“I worked hard throughout our marriage and my spouse stayed home with the children. I earned all of the family income and all of our assets were acquired during the marriage from my income. However my spouse inherited a large sum of money and we used part of it as a downpayment on a summer home and the rest of it was placed in an account in his name only. We used this account to pay property taxes, make repairs to the home and pay homeowner’s insurance. Now my spouse claims that the home and account are his alone. What are my rights?”
“My husband bought me an expensive watch for my birthday and now he wants it sold so we can pay down our credit card debt. Do I have to agree?”
“My spouse is seriously ill and I don’t think he/she will every work again. Can the court award her both maintenance and a larger portion of our property? There is a history of heart disease in my family, what if I get sick after the divorce?”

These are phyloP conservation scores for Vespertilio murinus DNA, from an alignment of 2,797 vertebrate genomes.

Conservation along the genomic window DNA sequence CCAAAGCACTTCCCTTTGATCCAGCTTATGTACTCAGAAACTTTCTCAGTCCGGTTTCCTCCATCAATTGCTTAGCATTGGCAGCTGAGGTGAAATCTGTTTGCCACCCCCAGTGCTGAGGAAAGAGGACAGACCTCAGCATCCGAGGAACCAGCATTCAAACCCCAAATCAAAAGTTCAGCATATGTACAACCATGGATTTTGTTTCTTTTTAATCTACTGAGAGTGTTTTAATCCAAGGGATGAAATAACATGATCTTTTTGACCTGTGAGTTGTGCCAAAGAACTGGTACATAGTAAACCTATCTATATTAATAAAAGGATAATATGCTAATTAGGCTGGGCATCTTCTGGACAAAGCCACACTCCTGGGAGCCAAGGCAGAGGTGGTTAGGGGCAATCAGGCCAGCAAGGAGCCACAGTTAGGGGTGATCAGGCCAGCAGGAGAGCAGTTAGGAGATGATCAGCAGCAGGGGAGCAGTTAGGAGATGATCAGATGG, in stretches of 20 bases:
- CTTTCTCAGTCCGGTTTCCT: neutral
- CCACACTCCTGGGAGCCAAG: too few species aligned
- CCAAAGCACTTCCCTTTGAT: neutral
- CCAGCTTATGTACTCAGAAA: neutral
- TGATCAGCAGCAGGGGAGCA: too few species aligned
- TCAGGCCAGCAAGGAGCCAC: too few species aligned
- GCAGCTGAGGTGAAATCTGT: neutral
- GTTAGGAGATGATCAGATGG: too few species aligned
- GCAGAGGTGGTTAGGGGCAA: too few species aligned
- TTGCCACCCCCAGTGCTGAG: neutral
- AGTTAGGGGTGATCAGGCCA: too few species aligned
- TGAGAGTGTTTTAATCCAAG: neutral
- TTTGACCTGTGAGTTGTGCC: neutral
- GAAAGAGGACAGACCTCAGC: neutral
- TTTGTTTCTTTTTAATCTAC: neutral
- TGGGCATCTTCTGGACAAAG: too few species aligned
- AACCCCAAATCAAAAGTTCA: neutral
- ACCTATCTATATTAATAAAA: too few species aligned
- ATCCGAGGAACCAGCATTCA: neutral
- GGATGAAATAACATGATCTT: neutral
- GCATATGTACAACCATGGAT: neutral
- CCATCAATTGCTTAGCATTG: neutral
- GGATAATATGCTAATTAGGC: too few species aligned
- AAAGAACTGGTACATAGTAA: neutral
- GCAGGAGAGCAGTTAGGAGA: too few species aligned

“I understand that each spouse is entitled to an “equitable” share of the property, but is that the same as an “equal” share?”
It is common for divorcing parties to own real estate, cars, bank accounts, retirement accounts and other assets. These assets may have been acquired prior to the marriage or after the marriage. They may have been acquired individually or jointly. They may have been acquired by gift or inheritance. When and how assets are acquired is relevant to how they will be disposed of within the context of the divorce proceedings. Julie will discuss with you whether a particular asset is likely to be characterized as “marital” or “non marital” given the facts in your case and will assist you in formulating proposals for an equitable distribution of the marital property or documenting the fact that property is non marital and therefore not subject to division by the divorce court.
In some cases property divisions are complicated by issues of whether one spouse dissipated the marital estate by utilizing marital funds/property for a non marital purpose. Julie will discuss with you the time lines surrounding dissipation claims, your burden of proof and the type of evidence you should develop to move forward with a claim.